It really makes you wonder what’s next. Will they try to light up the entire coastal path? What about the wildlife? What about all the poor little creatures that try to live alongside the coastal path – they must be saying to each other, “Are the humans determined to light up every square inch of the globe? I can’t get a good night’s sleep.”
And what about sustainability – what is the environmental footprint of this pointless lighting?
There is already too much clutter and light pollution along the coastal path and in the Bronte Cutting. Please do not add any more and please stop wasting money.
Chris
Bronte

 

Let Them Run Free
Joining the ranks of curmudgeonly old people with a tea cosy on my head, I write to express my bemusement at the Macca’s dog ban.
83 per cent of respondents to the council survey were in favour of dogs – a dream for any political party. I accept that some of the objections by the 17 per cent minority (dog faeces, scared kiddies) have some validity. Those objections are substantially outweighed by the sheer joy that a dog swim at Macca’s engenders for owners and dogs alike. I have not seen any scared kiddies, but I have seen a lot of delighted ones. Rarely have I seen dog faeces, but my experience has been that dog owners are overwhelmingly responsible about that issue, anywhere.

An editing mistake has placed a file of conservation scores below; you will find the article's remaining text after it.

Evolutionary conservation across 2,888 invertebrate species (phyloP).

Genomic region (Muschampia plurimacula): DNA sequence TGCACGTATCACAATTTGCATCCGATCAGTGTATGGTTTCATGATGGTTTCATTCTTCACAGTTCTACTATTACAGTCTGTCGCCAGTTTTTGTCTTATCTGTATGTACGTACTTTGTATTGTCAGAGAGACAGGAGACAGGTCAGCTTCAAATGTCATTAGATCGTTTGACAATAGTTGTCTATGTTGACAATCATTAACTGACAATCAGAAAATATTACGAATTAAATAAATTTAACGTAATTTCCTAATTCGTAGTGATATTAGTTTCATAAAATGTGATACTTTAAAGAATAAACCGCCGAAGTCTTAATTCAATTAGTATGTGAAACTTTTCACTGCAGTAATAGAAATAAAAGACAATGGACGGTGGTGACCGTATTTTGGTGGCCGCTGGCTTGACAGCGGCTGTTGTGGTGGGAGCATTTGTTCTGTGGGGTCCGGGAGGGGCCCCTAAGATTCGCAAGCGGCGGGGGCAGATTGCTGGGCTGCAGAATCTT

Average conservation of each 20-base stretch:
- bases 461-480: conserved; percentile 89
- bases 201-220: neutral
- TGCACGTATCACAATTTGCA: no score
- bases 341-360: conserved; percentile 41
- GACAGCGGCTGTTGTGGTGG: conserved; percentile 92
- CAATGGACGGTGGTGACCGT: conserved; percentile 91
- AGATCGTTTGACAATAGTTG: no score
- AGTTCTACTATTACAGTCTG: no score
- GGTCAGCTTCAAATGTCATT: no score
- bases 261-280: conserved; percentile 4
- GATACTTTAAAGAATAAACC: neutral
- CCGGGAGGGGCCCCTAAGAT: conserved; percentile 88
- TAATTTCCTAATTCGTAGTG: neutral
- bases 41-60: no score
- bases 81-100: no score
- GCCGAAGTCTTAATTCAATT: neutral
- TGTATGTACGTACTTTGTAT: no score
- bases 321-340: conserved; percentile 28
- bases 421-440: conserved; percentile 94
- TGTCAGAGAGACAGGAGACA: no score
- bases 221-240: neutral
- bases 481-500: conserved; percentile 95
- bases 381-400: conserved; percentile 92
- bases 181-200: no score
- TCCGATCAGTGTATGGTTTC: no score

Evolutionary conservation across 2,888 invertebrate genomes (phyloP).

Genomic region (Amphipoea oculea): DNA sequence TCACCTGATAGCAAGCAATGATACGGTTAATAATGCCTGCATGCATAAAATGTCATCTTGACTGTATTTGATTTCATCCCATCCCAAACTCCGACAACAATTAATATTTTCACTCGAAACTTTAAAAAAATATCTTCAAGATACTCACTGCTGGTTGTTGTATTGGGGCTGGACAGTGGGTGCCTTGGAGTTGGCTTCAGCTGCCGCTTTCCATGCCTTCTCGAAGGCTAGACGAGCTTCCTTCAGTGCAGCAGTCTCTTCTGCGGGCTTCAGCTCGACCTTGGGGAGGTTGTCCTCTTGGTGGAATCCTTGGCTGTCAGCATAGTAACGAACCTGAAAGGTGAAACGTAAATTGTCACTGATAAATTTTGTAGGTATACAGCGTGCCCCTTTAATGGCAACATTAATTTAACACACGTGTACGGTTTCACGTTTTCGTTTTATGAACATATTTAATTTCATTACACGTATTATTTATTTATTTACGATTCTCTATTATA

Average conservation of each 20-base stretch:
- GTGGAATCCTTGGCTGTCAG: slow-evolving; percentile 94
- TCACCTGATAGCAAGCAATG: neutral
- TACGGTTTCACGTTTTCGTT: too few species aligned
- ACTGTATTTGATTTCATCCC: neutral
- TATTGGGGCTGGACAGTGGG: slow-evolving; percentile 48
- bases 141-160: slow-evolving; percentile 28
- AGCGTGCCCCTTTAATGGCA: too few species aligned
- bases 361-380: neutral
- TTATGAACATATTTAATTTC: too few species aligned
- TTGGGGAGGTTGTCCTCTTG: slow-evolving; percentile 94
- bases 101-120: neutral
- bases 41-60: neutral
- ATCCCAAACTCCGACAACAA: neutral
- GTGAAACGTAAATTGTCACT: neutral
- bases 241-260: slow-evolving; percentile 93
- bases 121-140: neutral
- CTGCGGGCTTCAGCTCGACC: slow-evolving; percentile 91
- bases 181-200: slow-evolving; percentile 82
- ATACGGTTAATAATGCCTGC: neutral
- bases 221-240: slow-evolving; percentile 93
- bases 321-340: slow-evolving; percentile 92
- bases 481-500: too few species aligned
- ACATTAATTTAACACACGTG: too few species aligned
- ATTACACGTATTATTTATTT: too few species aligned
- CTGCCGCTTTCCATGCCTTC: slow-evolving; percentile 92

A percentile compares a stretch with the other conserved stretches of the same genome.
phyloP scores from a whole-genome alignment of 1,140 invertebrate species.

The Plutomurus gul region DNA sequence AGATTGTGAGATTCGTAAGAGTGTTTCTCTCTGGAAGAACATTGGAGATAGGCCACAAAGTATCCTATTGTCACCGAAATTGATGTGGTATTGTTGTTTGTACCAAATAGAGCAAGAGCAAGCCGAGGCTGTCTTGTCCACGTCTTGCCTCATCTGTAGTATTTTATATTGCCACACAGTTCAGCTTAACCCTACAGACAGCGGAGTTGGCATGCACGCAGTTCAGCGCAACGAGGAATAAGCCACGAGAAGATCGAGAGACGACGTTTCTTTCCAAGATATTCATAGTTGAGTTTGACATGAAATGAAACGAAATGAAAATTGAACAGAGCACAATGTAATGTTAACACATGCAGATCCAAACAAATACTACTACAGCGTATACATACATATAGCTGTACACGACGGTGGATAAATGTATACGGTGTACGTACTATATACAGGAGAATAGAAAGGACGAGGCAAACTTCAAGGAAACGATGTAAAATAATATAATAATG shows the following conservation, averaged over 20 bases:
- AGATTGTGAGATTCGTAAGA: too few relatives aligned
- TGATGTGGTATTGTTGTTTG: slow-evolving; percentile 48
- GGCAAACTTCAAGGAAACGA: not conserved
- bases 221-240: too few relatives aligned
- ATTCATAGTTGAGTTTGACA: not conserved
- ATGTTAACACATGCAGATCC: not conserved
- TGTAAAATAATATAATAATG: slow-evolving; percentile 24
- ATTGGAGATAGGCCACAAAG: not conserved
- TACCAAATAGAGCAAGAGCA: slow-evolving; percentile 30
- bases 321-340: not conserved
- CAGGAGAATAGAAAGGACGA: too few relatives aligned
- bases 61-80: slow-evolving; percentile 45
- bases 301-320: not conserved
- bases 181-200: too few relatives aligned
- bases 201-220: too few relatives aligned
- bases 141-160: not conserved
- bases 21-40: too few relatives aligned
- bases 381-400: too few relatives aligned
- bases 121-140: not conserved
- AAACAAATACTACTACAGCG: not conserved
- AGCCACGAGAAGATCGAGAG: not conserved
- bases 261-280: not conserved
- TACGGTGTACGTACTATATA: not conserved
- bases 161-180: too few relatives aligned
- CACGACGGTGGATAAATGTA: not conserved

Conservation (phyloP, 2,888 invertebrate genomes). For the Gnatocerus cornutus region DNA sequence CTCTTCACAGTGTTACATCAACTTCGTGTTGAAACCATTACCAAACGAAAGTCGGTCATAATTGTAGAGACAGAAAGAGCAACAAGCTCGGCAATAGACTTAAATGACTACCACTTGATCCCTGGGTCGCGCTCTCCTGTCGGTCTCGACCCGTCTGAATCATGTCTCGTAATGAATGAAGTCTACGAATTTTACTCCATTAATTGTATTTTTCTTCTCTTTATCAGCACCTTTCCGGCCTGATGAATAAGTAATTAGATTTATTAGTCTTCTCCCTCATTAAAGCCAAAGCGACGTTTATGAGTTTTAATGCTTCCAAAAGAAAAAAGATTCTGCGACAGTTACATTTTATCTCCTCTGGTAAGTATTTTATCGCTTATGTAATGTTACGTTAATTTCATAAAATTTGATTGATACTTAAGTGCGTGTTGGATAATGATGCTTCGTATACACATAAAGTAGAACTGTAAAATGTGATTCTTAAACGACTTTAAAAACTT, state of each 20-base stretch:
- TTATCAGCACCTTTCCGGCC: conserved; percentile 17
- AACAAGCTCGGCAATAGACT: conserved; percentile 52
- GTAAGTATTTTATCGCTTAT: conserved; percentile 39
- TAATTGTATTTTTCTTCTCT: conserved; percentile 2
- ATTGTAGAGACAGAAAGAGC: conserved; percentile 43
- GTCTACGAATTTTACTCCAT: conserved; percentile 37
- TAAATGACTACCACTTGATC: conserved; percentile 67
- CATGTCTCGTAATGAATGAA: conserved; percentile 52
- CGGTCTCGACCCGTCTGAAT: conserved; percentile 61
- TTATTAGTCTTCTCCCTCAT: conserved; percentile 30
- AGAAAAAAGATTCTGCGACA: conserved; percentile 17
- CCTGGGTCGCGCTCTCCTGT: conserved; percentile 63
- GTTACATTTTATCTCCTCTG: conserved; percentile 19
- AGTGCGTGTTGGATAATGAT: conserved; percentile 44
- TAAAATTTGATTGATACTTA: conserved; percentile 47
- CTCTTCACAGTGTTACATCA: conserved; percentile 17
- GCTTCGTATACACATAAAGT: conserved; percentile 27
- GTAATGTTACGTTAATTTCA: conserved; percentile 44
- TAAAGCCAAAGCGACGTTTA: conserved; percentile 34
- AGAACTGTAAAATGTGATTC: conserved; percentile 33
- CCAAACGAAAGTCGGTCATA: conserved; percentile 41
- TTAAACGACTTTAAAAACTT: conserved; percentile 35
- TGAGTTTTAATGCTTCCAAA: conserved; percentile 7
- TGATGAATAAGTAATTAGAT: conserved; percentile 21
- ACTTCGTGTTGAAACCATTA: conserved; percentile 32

Properly analysed, Council said no because;

1. Council rangers don’t want to visit Macca’s as it’s apparently dangerous. When I hear OH&S objections by public authority, something is always afoot. Here is an idea; have a sign saying, “There are rocks, water and dogs here. It’s a matter for you as to whether you want to visit.”